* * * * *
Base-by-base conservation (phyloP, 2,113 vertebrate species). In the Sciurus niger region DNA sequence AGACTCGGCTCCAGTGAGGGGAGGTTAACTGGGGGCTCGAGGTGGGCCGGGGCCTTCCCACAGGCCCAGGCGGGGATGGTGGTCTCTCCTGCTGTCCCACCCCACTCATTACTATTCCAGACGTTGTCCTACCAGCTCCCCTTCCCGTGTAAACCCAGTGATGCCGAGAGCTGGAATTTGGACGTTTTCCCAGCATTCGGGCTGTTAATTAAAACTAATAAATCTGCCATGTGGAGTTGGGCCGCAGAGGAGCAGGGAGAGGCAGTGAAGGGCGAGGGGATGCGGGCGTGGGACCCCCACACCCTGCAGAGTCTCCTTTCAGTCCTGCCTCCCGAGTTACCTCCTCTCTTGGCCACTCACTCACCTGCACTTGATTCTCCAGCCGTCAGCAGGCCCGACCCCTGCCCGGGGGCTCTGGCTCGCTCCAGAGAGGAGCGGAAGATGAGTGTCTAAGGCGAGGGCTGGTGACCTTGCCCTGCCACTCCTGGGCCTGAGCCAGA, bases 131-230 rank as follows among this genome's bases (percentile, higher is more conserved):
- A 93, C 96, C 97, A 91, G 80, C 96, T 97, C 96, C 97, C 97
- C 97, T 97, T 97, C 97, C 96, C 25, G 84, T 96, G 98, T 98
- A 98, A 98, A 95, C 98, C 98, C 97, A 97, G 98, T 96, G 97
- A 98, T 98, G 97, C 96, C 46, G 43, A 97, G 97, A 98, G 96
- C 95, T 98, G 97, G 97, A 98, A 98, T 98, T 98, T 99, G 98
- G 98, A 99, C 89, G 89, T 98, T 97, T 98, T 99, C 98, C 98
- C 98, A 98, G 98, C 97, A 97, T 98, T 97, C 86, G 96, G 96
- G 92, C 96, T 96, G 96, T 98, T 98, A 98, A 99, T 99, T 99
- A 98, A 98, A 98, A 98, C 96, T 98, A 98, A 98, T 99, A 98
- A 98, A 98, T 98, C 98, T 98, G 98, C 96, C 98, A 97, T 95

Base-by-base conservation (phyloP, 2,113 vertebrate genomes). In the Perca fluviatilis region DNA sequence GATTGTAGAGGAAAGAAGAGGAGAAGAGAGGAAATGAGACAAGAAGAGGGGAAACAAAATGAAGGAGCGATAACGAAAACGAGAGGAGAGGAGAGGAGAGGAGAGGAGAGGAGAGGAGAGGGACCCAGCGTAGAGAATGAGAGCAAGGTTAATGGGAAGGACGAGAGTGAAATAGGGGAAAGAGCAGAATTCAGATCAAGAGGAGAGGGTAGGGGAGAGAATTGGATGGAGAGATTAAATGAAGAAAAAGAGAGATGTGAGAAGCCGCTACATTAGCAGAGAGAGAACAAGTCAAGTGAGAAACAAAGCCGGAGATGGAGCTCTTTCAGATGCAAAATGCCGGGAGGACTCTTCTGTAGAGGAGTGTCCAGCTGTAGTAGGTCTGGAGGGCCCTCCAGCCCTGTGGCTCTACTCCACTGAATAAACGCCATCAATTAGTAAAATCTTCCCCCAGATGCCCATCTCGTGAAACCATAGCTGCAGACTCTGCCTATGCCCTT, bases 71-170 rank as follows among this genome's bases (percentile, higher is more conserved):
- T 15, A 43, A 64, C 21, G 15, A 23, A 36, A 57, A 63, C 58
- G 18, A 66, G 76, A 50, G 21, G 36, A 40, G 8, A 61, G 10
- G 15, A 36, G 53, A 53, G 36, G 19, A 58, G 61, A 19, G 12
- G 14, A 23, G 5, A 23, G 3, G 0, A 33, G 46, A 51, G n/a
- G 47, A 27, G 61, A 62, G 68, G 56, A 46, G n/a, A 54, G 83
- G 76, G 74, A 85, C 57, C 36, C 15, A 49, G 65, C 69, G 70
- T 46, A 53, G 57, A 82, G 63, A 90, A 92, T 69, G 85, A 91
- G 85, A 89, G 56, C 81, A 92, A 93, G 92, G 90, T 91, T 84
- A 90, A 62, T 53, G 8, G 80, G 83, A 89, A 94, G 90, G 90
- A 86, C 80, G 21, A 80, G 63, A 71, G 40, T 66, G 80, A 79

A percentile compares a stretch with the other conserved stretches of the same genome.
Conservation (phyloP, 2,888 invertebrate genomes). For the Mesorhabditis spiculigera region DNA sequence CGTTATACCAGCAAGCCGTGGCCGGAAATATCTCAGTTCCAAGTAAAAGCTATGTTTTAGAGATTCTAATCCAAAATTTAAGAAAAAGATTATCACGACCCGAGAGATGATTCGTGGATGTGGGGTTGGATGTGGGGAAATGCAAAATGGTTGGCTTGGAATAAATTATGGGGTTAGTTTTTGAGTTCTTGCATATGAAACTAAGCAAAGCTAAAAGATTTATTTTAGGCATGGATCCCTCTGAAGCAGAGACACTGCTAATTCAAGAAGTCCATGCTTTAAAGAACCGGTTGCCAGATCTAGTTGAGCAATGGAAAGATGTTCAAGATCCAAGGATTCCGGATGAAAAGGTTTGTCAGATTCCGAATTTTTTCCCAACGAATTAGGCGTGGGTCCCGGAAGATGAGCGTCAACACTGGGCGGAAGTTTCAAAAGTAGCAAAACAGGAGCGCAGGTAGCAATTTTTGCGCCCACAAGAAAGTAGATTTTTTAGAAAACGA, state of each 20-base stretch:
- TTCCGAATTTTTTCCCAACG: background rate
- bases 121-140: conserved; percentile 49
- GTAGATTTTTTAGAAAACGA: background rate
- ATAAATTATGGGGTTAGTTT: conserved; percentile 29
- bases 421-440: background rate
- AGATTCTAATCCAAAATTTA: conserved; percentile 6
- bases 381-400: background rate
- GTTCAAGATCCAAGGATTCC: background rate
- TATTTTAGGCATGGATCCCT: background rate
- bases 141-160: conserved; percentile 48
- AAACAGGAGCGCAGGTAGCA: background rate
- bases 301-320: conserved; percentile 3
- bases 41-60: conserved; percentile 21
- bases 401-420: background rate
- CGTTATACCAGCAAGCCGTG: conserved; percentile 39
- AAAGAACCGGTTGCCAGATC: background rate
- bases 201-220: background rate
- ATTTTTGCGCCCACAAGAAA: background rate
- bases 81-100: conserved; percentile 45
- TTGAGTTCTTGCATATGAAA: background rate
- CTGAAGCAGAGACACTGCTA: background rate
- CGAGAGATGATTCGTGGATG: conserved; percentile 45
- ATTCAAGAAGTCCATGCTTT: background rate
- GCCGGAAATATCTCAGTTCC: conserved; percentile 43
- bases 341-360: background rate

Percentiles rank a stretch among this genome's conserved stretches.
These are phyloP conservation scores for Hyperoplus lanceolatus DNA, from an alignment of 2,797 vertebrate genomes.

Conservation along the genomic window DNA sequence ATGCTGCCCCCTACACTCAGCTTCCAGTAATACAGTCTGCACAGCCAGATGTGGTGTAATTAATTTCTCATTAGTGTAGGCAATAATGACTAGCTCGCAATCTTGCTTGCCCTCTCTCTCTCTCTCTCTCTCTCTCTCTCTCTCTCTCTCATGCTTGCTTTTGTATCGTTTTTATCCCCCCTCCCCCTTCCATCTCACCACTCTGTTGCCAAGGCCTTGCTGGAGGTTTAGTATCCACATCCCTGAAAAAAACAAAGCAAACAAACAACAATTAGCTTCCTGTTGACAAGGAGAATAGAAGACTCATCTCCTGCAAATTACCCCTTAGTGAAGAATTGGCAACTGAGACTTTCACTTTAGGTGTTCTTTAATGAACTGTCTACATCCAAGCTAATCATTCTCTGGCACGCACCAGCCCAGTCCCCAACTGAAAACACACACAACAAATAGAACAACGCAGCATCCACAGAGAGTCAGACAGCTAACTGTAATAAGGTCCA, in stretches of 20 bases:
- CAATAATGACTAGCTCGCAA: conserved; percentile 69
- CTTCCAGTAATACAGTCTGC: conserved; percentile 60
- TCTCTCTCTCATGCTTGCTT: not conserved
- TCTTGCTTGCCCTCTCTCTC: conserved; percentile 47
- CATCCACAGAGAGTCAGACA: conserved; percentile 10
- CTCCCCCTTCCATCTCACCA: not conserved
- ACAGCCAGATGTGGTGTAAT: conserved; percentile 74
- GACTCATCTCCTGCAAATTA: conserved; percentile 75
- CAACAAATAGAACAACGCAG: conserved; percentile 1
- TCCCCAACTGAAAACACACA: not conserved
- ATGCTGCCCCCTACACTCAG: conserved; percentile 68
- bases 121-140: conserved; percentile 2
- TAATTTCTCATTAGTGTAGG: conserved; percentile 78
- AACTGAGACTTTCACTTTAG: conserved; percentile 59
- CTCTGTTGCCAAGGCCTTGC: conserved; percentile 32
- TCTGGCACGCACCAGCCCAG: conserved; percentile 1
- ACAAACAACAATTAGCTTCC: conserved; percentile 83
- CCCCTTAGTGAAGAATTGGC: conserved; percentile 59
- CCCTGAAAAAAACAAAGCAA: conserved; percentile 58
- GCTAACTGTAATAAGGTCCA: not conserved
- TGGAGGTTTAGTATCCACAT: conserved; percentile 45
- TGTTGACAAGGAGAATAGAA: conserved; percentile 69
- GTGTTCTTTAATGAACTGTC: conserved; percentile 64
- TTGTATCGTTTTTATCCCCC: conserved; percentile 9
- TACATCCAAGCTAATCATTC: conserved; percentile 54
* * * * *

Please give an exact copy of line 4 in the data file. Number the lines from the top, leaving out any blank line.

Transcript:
- A 98, A 98, A 95, C 98, C 98, C 97, A 97, G 98, T 96, G 97